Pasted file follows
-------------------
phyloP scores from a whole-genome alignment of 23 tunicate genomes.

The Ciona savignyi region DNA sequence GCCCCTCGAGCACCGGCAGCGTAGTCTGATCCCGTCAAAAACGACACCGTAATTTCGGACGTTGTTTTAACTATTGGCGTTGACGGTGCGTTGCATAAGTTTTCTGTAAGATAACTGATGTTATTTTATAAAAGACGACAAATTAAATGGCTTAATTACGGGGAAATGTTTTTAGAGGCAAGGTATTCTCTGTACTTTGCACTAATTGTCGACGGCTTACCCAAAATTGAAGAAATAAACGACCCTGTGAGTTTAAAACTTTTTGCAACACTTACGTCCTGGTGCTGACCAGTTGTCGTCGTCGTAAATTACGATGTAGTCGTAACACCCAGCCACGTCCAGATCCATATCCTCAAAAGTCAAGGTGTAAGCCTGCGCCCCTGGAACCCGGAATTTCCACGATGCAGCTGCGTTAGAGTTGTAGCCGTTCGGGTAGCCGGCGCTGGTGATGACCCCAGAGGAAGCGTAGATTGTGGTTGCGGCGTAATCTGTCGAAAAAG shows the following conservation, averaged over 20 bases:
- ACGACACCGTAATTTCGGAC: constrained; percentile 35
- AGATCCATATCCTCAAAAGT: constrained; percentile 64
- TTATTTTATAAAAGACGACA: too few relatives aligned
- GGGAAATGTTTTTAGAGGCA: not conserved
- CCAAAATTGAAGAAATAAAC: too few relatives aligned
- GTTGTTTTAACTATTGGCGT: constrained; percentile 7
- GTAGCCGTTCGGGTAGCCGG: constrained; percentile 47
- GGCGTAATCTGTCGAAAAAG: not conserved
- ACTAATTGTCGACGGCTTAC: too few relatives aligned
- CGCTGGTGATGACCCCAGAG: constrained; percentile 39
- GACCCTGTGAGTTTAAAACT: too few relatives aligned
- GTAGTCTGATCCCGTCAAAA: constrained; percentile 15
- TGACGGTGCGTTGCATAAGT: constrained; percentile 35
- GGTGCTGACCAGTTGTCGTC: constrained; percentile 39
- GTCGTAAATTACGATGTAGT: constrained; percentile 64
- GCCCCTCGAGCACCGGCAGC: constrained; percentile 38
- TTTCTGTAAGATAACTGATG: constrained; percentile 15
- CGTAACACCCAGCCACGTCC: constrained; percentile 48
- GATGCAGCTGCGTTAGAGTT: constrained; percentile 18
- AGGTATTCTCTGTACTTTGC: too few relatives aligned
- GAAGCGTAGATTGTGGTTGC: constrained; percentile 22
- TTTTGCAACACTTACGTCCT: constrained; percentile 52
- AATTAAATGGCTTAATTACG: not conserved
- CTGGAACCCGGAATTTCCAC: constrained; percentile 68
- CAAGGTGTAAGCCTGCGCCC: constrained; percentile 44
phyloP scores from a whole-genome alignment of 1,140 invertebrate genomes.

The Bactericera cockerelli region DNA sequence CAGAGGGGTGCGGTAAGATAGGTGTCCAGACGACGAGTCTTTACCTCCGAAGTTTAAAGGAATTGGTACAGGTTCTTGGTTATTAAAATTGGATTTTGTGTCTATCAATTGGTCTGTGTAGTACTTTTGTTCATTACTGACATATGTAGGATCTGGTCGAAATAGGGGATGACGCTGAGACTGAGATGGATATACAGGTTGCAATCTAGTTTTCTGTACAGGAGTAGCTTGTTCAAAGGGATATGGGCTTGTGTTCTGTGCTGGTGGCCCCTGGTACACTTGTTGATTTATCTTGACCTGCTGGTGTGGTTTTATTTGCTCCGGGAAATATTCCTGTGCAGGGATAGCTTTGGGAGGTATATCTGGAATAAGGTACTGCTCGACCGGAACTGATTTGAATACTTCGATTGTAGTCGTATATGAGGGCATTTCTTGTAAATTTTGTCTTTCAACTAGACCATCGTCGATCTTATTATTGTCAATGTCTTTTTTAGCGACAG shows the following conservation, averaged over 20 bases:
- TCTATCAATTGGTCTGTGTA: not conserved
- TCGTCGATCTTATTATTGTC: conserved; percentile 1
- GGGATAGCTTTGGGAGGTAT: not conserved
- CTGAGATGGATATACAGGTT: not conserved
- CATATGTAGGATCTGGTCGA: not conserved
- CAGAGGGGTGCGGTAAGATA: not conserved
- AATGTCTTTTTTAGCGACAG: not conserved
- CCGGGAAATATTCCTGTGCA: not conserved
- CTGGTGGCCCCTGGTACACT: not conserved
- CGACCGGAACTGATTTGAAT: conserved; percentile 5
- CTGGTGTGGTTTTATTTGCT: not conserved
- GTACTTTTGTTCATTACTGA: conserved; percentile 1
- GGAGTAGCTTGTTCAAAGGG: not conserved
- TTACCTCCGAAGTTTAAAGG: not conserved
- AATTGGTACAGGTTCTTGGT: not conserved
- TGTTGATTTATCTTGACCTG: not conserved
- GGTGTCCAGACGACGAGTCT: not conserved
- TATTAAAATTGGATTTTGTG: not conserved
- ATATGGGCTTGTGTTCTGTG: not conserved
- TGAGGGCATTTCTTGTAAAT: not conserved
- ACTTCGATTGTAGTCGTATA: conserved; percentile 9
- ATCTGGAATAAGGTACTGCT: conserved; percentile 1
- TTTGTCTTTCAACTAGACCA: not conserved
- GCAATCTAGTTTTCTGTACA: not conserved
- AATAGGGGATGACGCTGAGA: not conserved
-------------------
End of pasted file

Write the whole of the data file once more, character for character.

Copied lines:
phyloP scores from a whole-genome alignment of 23 tunicate genomes.

The Ciona savignyi region DNA sequence GCCCCTCGAGCACCGGCAGCGTAGTCTGATCCCGTCAAAAACGACACCGTAATTTCGGACGTTGTTTTAACTATTGGCGTTGACGGTGCGTTGCATAAGTTTTCTGTAAGATAACTGATGTTATTTTATAAAAGACGACAAATTAAATGGCTTAATTACGGGGAAATGTTTTTAGAGGCAAGGTATTCTCTGTACTTTGCACTAATTGTCGACGGCTTACCCAAAATTGAAGAAATAAACGACCCTGTGAGTTTAAAACTTTTTGCAACACTTACGTCCTGGTGCTGACCAGTTGTCGTCGTCGTAAATTACGATGTAGTCGTAACACCCAGCCACGTCCAGATCCATATCCTCAAAAGTCAAGGTGTAAGCCTGCGCCCCTGGAACCCGGAATTTCCACGATGCAGCTGCGTTAGAGTTGTAGCCGTTCGGGTAGCCGGCGCTGGTGATGACCCCAGAGGAAGCGTAGATTGTGGTTGCGGCGTAATCTGTCGAAAAAG shows the following conservation, averaged over 20 bases:
- ACGACACCGTAATTTCGGAC: constrained; percentile 35
- AGATCCATATCCTCAAAAGT: constrained; percentile 64
- TTATTTTATAAAAGACGACA: too few relatives aligned
- GGGAAATGTTTTTAGAGGCA: not conserved
- CCAAAATTGAAGAAATAAAC: too few relatives aligned
- GTTGTTTTAACTATTGGCGT: constrained; percentile 7
- GTAGCCGTTCGGGTAGCCGG: constrained; percentile 47
- GGCGTAATCTGTCGAAAAAG: not conserved
- ACTAATTGTCGACGGCTTAC: too few relatives aligned
- CGCTGGTGATGACCCCAGAG: constrained; percentile 39
- GACCCTGTGAGTTTAAAACT: too few relatives aligned
- GTAGTCTGATCCCGTCAAAA: constrained; percentile 15
- TGACGGTGCGTTGCATAAGT: constrained; percentile 35
- GGTGCTGACCAGTTGTCGTC: constrained; percentile 39
- GTCGTAAATTACGATGTAGT: constrained; percentile 64
- GCCCCTCGAGCACCGGCAGC: constrained; percentile 38
- TTTCTGTAAGATAACTGATG: constrained; percentile 15
- CGTAACACCCAGCCACGTCC: constrained; percentile 48
- GATGCAGCTGCGTTAGAGTT: constrained; percentile 18
- AGGTATTCTCTGTACTTTGC: too few relatives aligned
- GAAGCGTAGATTGTGGTTGC: constrained; percentile 22
- TTTTGCAACACTTACGTCCT: constrained; percentile 52
- AATTAAATGGCTTAATTACG: not conserved
- CTGGAACCCGGAATTTCCAC: constrained; percentile 68
- CAAGGTGTAAGCCTGCGCCC: constrained; percentile 44
phyloP scores from a whole-genome alignment of 1,140 invertebrate genomes.

The Bactericera cockerelli region DNA sequence CAGAGGGGTGCGGTAAGATAGGTGTCCAGACGACGAGTCTTTACCTCCGAAGTTTAAAGGAATTGGTACAGGTTCTTGGTTATTAAAATTGGATTTTGTGTCTATCAATTGGTCTGTGTAGTACTTTTGTTCATTACTGACATATGTAGGATCTGGTCGAAATAGGGGATGACGCTGAGACTGAGATGGATATACAGGTTGCAATCTAGTTTTCTGTACAGGAGTAGCTTGTTCAAAGGGATATGGGCTTGTGTTCTGTGCTGGTGGCCCCTGGTACACTTGTTGATTTATCTTGACCTGCTGGTGTGGTTTTATTTGCTCCGGGAAATATTCCTGTGCAGGGATAGCTTTGGGAGGTATATCTGGAATAAGGTACTGCTCGACCGGAACTGATTTGAATACTTCGATTGTAGTCGTATATGAGGGCATTTCTTGTAAATTTTGTCTTTCAACTAGACCATCGTCGATCTTATTATTGTCAATGTCTTTTTTAGCGACAG shows the following conservation, averaged over 20 bases:
- TCTATCAATTGGTCTGTGTA: not conserved
- TCGTCGATCTTATTATTGTC: conserved; percentile 1
- GGGATAGCTTTGGGAGGTAT: not conserved
- CTGAGATGGATATACAGGTT: not conserved
- CATATGTAGGATCTGGTCGA: not conserved
- CAGAGGGGTGCGGTAAGATA: not conserved
- AATGTCTTTTTTAGCGACAG: not conserved
- CCGGGAAATATTCCTGTGCA: not conserved
- CTGGTGGCCCCTGGTACACT: not conserved
- CGACCGGAACTGATTTGAAT: conserved; percentile 5
- CTGGTGTGGTTTTATTTGCT: not conserved
- GTACTTTTGTTCATTACTGA: conserved; percentile 1
- GGAGTAGCTTGTTCAAAGGG: not conserved
- TTACCTCCGAAGTTTAAAGG: not conserved
- AATTGGTACAGGTTCTTGGT: not conserved
- TGTTGATTTATCTTGACCTG: not conserved
- GGTGTCCAGACGACGAGTCT: not conserved
- TATTAAAATTGGATTTTGTG: not conserved
- ATATGGGCTTGTGTTCTGTG: not conserved
- TGAGGGCATTTCTTGTAAAT: not conserved
- ACTTCGATTGTAGTCGTATA: conserved; percentile 9
- ATCTGGAATAAGGTACTGCT: conserved; percentile 1
- TTTGTCTTTCAACTAGACCA: not conserved
- GCAATCTAGTTTTCTGTACA: not conserved
- AATAGGGGATGACGCTGAGA: not conserved